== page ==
Breakfast at Din Din and Imperial

Say good morning to two fresh spins on the a.m. ritual, without the wait.

By Karen Brooks June 26, 2013

On a recent swing through Portland, the globe-trotting gents from Monocle magazine marveled over Portland’s quest for deliciousness, noting how we “happily” endure glacial waits for breakfast. The truth, of course, is so much darker. What I’m hearing these days is an anguished cry from diners: “Where can go for breakfast? And I’m not standing in any damn line.”

We feel you. The trick is getting ahead of the curve, before the hungry mob figures out the next move. Behold: two new places, where you can waltz in for a breakfast of champions. 

Courtney Sproule in her kitchen at Din Din in Northeast Portland.

Din Din, inside Northeast Portland’s Bison Building, is the new quirky-chic headquarters for dinner club creative Courtney Sproule.  In a bright, airy warehouse makeover with a cozy, chandelier-lit kitchen, Sproule reimagines meals (not to mention the decorations) every few weeks with homey French techniques and artistic whimsy.

It’s civilized eating for the party lover at communal tables.

Among the nice touches at breakfast: curated Champagnes, hunks of good bread and soft butter, pots of local Sterling coffee, and a trio of custom-blended T Project teas. On the wall a movie projector beams Sproule’s inspirations, Absolutely Fabulous episodes to True Stories, David Byrne’s iconic musical tribute to the fictional town of Virgil, Texas.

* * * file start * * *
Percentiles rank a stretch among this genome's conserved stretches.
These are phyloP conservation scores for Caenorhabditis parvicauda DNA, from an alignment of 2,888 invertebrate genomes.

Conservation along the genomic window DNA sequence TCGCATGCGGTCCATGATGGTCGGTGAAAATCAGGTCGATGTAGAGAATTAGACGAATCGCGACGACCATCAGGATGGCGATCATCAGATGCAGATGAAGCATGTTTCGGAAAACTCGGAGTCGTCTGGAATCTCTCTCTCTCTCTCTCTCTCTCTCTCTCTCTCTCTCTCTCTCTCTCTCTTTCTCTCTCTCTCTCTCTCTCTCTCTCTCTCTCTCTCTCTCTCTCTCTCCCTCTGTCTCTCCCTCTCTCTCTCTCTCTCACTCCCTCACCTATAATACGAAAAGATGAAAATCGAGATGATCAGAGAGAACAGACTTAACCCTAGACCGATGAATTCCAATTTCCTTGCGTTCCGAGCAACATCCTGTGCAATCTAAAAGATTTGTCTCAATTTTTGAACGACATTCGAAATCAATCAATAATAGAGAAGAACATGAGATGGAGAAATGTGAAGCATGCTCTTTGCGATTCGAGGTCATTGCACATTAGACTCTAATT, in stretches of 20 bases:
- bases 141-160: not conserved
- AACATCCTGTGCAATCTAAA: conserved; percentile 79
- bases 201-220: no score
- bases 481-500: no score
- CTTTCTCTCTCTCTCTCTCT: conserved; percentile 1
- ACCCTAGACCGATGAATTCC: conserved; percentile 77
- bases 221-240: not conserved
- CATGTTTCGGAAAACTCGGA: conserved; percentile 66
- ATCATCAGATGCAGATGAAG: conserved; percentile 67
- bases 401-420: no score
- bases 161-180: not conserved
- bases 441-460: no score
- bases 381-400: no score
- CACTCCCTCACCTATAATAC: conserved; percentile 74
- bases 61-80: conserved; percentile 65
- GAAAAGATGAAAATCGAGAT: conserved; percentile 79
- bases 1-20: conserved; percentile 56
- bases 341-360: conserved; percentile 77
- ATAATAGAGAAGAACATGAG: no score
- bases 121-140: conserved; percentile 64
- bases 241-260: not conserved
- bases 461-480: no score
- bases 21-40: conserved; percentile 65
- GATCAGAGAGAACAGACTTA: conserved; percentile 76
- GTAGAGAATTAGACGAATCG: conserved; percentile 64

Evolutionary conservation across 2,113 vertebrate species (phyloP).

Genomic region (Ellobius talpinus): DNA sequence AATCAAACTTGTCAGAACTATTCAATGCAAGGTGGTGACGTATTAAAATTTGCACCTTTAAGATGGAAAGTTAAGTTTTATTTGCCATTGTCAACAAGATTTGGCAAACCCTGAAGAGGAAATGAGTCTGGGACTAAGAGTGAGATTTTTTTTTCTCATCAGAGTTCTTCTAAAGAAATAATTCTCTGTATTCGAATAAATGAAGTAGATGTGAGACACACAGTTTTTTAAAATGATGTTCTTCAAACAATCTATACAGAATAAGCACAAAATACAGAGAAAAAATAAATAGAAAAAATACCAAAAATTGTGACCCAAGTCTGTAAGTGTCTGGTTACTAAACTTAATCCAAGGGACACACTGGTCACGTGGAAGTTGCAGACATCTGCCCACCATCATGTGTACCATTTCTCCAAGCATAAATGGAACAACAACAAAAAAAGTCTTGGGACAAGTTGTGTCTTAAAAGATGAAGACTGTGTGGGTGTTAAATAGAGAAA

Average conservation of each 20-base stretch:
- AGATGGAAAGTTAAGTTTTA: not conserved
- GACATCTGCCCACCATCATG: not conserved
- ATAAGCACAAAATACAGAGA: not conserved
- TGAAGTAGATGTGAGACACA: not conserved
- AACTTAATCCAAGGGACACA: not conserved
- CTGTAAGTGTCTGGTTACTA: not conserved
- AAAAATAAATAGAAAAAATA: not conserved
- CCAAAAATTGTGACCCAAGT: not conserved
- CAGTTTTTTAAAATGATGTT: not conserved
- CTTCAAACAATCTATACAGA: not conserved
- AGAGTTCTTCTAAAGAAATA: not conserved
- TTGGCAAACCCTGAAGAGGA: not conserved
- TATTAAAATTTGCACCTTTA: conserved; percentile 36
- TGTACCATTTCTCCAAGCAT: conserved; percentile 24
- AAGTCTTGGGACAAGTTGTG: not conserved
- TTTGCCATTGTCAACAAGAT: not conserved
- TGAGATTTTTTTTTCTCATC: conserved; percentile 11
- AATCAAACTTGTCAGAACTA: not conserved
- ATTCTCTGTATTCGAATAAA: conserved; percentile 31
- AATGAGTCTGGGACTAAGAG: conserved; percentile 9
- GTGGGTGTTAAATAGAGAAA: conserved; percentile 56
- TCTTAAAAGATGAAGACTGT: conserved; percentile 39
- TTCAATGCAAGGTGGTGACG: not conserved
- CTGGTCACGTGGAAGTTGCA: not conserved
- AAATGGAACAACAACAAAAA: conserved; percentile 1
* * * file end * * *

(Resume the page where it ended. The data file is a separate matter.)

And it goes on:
The morning menu is more European village inn than American hotcake house. Weekdays, that means a homemade pain au chocolate or a ham and Camembert baguette from a bare bones selection—though Sproule says “Ask, and I’ll make you anything.”

But Sunday Brunch kicks out a fine list of surprises, lamb crepinettes with fried eggs to crisp branzino. You won’t find better omelettes: whipped with rich duck eggs, made-to-order in a cast-iron skillet before your eyes, and sided by an inspiration of the moment, perhaps Sproule’s elegant zucchini ribbons. Add crisp potatoes and hot mustard if you like, or slivers of rosemary ham.

I’d return just for the pain d’epices, thin slabs somewhere between cake and bread, chewy and barely sweet and full of deep licorice notes beneath fresh sheep cheese and curls of rosemary ham. Grab a seat while you can.  

Din Din
920 NE Glisan St.
Breakfast: 7:30 am-5:30 pm Monday-Friday
Sunday brunch: 10 am to 3 pm

Berry-topped pancakes at Vitaly Paley's Imperial.

It’s easier to find a beef tongue omelette in Portland than flippin’ pancakes. Blame it on Portland’s growing carb phobia, but golden stacks of grandmotherly goodness, as essential to life as water, appear to be on the extinction list.

At Imperial, the James Beard-meets-the-hipsters restaurant off the lobby of Hotel Lucia, farm-to-table icon Vitaly Paley and his rebel understudy, Ben Bettinger, lay out a perfect stack buttermilk beauties, full of fat fluff and grilled to deep brown perfection on a high temperature plancha, or Spanish grill.

Recently, fat marionberries danced on top while a warm crock of maple syrup from Vermont’s famed Coombs Family Farm stood at attention. Nice. Add a side of finely tuned pork belly bacon, tenderly smoked over pinot-noir-aged oak barrel chips. It’s reason enough to face the morning headlines.

410 SW Broadway
Breakfast daily: 7-11 am

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